Between June 29 and 30 2015, Malawi played host to men and women clad in designer suits who intermingled at the Bingu International Convention Centre (Bicc) complex talking investment.
Touted as the first such initiative on home soil, the Malawi Investment Forum (MIF) was successfully hosted courtesy of the Malawi Government through the Malawi Investment and Trade Centre (Mitc).
From the communiqué issued at the end of the MIF, it was encouraging to learn that three known deals had been quantified, promising about $1.1 billion in potential investments. Now, that was no mean feat.
There were about 130 potential foreign investors from 30 countries, including the United Kingdom (UK), China, USA, South Africa, Brazil and Kuwait.
Investment platforms provide countries a window to promote potential areas of investment. They also facilitate dialogue among businesses-local and international-to, where possible, deals, including mergers, partnerships and joint ventures are made.
From the June MIF, we learnt that more potential deals were yet to be finalised.
In my article soon after the MIF, I stated that it is one thing to promote investment opportunities and “strike” potential deals and a different ball game altogether to make the deals a reality.
Experience is a good teacher, so they say. And past experiences here at home have not been pleasant when it comes to business deals. The trend has been that soon after such platforms-locally and abroad-there is excitement about “sealed” deals. Thereafter, when the dust settles, there is dead silence.
I note that MIF is set to open yet another window for investors this month.
Before we get excited with the second forum, I feel it would be better for the Ministry of Industry, Trade and Tourism as well as Mitc to take stock of what happened after the June 2015 MIF. I know some investments are complex and cannot be finalised in under 12 months, but I believe the period is long enough to see some progress.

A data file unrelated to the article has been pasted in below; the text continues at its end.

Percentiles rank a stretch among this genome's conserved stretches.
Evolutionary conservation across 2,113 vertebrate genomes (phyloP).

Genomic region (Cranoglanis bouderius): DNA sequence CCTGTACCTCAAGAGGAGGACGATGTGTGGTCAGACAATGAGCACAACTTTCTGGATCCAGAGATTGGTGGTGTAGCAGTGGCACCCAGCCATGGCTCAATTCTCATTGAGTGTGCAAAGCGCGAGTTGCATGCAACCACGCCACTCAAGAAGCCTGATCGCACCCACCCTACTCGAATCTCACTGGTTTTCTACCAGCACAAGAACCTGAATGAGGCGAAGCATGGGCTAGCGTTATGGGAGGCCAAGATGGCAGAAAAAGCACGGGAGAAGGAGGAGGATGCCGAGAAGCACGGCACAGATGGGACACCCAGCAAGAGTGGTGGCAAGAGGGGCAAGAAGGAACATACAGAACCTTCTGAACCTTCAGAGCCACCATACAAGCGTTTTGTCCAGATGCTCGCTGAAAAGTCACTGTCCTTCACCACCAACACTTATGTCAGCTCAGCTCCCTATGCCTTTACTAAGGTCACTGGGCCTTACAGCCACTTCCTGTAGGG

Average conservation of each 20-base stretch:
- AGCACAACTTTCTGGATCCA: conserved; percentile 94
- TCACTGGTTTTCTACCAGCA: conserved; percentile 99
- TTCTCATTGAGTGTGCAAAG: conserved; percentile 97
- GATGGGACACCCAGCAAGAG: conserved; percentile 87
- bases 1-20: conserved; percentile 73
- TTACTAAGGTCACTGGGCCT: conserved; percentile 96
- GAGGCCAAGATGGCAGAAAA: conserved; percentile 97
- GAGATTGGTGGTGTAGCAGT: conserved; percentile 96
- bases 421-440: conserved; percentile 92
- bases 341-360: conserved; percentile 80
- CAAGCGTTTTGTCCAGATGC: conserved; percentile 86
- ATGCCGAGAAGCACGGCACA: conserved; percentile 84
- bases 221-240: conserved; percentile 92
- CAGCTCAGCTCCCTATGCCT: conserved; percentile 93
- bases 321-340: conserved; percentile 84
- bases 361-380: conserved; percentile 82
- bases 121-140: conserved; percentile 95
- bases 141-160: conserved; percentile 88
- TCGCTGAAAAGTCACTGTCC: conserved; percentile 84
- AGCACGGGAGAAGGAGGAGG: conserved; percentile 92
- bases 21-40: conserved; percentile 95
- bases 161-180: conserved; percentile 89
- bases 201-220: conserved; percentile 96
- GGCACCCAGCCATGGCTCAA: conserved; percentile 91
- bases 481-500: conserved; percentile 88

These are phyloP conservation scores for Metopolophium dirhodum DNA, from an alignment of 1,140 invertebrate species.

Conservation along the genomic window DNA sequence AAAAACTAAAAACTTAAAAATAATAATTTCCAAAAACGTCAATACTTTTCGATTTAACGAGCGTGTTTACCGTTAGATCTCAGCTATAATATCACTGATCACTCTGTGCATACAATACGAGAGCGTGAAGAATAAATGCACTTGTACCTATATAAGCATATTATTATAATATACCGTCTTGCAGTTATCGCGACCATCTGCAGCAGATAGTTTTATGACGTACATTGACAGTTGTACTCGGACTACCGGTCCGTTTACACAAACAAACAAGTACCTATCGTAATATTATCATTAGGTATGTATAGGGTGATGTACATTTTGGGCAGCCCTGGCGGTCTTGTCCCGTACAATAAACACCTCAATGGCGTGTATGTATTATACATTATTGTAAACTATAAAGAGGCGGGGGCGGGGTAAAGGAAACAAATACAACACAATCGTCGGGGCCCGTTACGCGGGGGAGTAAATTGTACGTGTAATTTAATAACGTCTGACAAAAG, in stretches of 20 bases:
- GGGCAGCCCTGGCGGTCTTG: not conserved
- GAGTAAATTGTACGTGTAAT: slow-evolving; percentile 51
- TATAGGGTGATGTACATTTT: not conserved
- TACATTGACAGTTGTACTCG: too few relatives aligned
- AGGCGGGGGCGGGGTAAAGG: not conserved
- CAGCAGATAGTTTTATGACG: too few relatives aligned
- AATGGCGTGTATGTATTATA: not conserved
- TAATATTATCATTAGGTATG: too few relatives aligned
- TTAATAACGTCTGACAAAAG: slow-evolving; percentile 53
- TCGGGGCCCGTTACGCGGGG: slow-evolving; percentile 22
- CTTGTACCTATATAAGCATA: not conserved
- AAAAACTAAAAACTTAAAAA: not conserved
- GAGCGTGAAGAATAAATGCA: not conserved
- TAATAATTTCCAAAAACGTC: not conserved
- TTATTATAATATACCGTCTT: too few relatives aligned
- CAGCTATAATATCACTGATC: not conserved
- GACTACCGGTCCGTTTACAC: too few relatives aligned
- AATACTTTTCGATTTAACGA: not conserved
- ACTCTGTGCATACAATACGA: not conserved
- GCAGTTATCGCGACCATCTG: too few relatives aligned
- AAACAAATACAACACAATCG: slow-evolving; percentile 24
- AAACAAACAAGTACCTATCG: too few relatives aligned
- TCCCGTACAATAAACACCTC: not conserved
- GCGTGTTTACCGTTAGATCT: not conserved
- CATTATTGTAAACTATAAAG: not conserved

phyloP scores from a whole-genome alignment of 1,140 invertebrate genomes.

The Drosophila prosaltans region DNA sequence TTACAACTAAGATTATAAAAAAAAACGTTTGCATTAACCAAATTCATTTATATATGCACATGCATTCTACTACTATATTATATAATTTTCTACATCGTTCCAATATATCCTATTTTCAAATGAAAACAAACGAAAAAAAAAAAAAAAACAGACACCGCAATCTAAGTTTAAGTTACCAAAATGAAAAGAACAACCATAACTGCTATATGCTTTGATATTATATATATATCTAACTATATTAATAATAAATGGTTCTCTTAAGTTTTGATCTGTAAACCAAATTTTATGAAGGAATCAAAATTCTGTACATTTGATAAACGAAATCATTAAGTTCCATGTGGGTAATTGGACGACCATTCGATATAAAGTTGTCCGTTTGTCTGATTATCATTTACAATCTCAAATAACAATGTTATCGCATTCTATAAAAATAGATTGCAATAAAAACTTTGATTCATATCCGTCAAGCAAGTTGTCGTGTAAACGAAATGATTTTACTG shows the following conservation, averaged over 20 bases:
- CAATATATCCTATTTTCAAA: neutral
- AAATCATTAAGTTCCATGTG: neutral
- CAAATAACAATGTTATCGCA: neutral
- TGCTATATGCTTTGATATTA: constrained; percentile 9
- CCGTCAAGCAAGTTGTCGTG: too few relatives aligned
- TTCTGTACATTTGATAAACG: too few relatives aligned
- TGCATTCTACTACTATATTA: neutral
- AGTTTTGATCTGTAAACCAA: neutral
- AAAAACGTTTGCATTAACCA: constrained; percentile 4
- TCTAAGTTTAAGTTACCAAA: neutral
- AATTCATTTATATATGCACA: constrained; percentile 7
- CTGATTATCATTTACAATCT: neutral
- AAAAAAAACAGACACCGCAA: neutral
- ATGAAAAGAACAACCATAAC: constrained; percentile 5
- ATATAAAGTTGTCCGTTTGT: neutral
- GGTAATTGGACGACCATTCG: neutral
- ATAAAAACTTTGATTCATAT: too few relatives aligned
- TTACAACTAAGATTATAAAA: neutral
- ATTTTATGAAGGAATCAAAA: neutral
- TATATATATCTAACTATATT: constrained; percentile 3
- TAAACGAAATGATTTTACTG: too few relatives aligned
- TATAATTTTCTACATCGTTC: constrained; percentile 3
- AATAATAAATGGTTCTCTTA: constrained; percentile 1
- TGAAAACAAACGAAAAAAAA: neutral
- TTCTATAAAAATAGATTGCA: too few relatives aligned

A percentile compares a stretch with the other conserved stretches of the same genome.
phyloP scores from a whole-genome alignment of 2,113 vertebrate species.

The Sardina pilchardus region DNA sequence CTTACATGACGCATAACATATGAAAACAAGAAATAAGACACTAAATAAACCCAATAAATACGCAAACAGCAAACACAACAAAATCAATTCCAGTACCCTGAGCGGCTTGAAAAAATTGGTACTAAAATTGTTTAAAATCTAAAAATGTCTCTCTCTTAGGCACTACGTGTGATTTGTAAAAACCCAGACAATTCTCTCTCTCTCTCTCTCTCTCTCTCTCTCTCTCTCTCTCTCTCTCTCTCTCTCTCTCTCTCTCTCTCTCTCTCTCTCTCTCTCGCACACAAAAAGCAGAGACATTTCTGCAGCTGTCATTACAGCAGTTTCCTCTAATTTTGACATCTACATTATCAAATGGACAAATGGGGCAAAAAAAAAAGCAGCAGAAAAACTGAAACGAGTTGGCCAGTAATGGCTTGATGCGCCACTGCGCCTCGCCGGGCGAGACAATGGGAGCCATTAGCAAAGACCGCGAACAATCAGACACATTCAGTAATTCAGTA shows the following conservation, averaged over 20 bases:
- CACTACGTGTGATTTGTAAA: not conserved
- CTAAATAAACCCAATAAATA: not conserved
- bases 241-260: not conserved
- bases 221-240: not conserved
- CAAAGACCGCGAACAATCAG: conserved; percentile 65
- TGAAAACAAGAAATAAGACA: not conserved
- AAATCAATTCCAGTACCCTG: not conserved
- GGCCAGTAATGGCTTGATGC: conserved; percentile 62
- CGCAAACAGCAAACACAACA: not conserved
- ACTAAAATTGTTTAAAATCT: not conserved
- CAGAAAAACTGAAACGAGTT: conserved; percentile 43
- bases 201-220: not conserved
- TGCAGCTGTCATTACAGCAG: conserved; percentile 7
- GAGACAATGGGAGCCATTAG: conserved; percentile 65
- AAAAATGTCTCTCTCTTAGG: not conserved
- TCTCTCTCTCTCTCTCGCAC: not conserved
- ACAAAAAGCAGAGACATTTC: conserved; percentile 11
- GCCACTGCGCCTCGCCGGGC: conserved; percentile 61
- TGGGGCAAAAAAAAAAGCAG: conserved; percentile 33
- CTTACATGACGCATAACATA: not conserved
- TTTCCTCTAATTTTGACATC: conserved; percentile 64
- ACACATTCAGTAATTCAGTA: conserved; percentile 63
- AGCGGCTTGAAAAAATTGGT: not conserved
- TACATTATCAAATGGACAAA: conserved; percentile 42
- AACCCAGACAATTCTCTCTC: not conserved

During last year’s MIF, Common Market for Eastern and Southern Africa (Comesa) secretary general Sindiso Ngwenya ably wooed investors, saying: “To investors, I say, Malawi is an oasis of peace and I know investors want to invest where there is peace.”
Malawi is in dire need of foreign direct investment (FDI) which is key to creating new jobs, growing the economy and beefing up government revenue through payment of various taxes.
Through my earlier article, I suggested formation of a task force comprising professionals-not political bootlickers-from institutions such as Mitc and the Malawi Confederation of Chambers of Commerce and Industry (MCCCI) to track progress on potential deals. Such a task force would then develop a check-list and, whenever there are developments, update the nation.
MIF is a good initiative, but, it should not be one of the many talking shops we have in this country.
While courting the investors, it is also important for authorities to be working on improving the challenges that frustrate investors from putting their money in Malawi. Currently, the country is facing supply challenges of electricity and water, for example, which are critical to investments. There are also disputes over land allocated to or acquired by some investors. I hope the Land-related Bills the President signed into law will help resolve such wrangles.
Malawians have talked enough, at 52 years of independence, it is time to act.
Wishing participants to the next MIF successful and practical business deals. n